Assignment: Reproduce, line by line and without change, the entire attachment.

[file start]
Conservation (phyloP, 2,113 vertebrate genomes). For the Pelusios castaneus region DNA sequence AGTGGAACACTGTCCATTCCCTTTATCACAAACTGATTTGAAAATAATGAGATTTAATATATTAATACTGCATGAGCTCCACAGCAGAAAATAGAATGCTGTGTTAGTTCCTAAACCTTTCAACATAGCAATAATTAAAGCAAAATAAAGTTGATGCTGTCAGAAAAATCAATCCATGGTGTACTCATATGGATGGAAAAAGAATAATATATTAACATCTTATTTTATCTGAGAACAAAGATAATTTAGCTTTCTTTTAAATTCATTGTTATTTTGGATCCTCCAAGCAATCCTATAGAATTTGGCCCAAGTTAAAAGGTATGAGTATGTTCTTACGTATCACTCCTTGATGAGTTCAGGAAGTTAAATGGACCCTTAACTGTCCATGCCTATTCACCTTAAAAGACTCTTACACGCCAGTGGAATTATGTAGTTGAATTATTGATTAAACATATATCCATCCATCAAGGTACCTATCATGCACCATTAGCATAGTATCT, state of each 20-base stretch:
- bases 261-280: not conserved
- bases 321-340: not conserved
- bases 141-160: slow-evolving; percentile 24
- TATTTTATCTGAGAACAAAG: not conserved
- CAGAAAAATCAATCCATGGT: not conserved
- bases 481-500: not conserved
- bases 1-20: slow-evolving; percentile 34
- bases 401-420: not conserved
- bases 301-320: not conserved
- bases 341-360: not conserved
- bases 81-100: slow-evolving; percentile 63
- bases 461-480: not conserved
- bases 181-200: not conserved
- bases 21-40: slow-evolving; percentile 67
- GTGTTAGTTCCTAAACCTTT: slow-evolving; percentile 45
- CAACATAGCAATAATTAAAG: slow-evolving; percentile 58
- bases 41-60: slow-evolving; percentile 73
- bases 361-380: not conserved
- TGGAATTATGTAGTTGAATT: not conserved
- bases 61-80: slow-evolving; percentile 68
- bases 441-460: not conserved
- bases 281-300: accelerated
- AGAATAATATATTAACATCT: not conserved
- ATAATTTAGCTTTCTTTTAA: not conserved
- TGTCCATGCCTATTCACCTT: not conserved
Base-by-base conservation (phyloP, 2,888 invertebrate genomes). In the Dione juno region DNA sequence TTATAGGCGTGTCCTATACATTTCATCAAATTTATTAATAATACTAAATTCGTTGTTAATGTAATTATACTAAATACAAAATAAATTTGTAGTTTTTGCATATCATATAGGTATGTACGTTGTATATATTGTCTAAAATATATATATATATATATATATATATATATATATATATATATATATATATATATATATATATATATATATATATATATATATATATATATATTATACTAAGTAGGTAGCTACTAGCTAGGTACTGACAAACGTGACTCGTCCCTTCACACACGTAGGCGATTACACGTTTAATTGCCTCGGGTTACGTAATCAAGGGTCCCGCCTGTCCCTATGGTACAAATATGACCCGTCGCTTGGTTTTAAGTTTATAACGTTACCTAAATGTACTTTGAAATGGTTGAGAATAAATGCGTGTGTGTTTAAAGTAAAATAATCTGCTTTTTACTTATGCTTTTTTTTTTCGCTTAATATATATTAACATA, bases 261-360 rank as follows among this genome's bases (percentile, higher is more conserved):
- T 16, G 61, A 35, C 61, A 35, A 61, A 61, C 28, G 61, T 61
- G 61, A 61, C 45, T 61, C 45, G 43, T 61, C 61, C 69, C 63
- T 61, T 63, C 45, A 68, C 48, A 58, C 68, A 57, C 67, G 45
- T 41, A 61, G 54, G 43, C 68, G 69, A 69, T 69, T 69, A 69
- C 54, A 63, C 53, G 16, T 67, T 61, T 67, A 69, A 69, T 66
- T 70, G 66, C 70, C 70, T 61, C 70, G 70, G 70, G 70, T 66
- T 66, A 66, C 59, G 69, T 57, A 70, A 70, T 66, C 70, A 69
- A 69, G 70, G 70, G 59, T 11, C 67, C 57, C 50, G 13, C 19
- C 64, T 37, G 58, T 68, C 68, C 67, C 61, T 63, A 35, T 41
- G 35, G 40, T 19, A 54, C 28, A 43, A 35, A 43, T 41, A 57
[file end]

Conservation (phyloP, 2,113 vertebrate genomes). For the Pelusios castaneus region DNA sequence AGTGGAACACTGTCCATTCCCTTTATCACAAACTGATTTGAAAATAATGAGATTTAATATATTAATACTGCATGAGCTCCACAGCAGAAAATAGAATGCTGTGTTAGTTCCTAAACCTTTCAACATAGCAATAATTAAAGCAAAATAAAGTTGATGCTGTCAGAAAAATCAATCCATGGTGTACTCATATGGATGGAAAAAGAATAATATATTAACATCTTATTTTATCTGAGAACAAAGATAATTTAGCTTTCTTTTAAATTCATTGTTATTTTGGATCCTCCAAGCAATCCTATAGAATTTGGCCCAAGTTAAAAGGTATGAGTATGTTCTTACGTATCACTCCTTGATGAGTTCAGGAAGTTAAATGGACCCTTAACTGTCCATGCCTATTCACCTTAAAAGACTCTTACACGCCAGTGGAATTATGTAGTTGAATTATTGATTAAACATATATCCATCCATCAAGGTACCTATCATGCACCATTAGCATAGTATCT, state of each 20-base stretch:
- bases 261-280: not conserved
- bases 321-340: not conserved
- bases 141-160: slow-evolving; percentile 24
- TATTTTATCTGAGAACAAAG: not conserved
- CAGAAAAATCAATCCATGGT: not conserved
- bases 481-500: not conserved
- bases 1-20: slow-evolving; percentile 34
- bases 401-420: not conserved
- bases 301-320: not conserved
- bases 341-360: not conserved
- bases 81-100: slow-evolving; percentile 63
- bases 461-480: not conserved
- bases 181-200: not conserved
- bases 21-40: slow-evolving; percentile 67
- GTGTTAGTTCCTAAACCTTT: slow-evolving; percentile 45
- CAACATAGCAATAATTAAAG: slow-evolving; percentile 58
- bases 41-60: slow-evolving; percentile 73
- bases 361-380: not conserved
- TGGAATTATGTAGTTGAATT: not conserved
- bases 61-80: slow-evolving; percentile 68
- bases 441-460: not conserved
- bases 281-300: accelerated
- AGAATAATATATTAACATCT: not conserved
- ATAATTTAGCTTTCTTTTAA: not conserved
- TGTCCATGCCTATTCACCTT: not conserved
Base-by-base conservation (phyloP, 2,888 invertebrate genomes). In the Dione juno region DNA sequence TTATAGGCGTGTCCTATACATTTCATCAAATTTATTAATAATACTAAATTCGTTGTTAATGTAATTATACTAAATACAAAATAAATTTGTAGTTTTTGCATATCATATAGGTATGTACGTTGTATATATTGTCTAAAATATATATATATATATATATATATATATATATATATATATATATATATATATATATATATATATATATATATATATATATATATATATATATTATACTAAGTAGGTAGCTACTAGCTAGGTACTGACAAACGTGACTCGTCCCTTCACACACGTAGGCGATTACACGTTTAATTGCCTCGGGTTACGTAATCAAGGGTCCCGCCTGTCCCTATGGTACAAATATGACCCGTCGCTTGGTTTTAAGTTTATAACGTTACCTAAATGTACTTTGAAATGGTTGAGAATAAATGCGTGTGTGTTTAAAGTAAAATAATCTGCTTTTTACTTATGCTTTTTTTTTTCGCTTAATATATATTAACATA, bases 261-360 rank as follows among this genome's bases (percentile, higher is more conserved):
- T 16, G 61, A 35, C 61, A 35, A 61, A 61, C 28, G 61, T 61
- G 61, A 61, C 45, T 61, C 45, G 43, T 61, C 61, C 69, C 63
- T 61, T 63, C 45, A 68, C 48, A 58, C 68, A 57, C 67, G 45
- T 41, A 61, G 54, G 43, C 68, G 69, A 69, T 69, T 69, A 69
- C 54, A 63, C 53, G 16, T 67, T 61, T 67, A 69, A 69, T 66
- T 70, G 66, C 70, C 70, T 61, C 70, G 70, G 70, G 70, T 66
- T 66, A 66, C 59, G 69, T 57, A 70, A 70, T 66, C 70, A 69
- A 69, G 70, G 70, G 59, T 11, C 67, C 57, C 50, G 13, C 19
- C 64, T 37, G 58, T 68, C 68, C 67, C 61, T 63, A 35, T 41
- G 35, G 40, T 19, A 54, C 28, A 43, A 35, A 43, T 41, A 57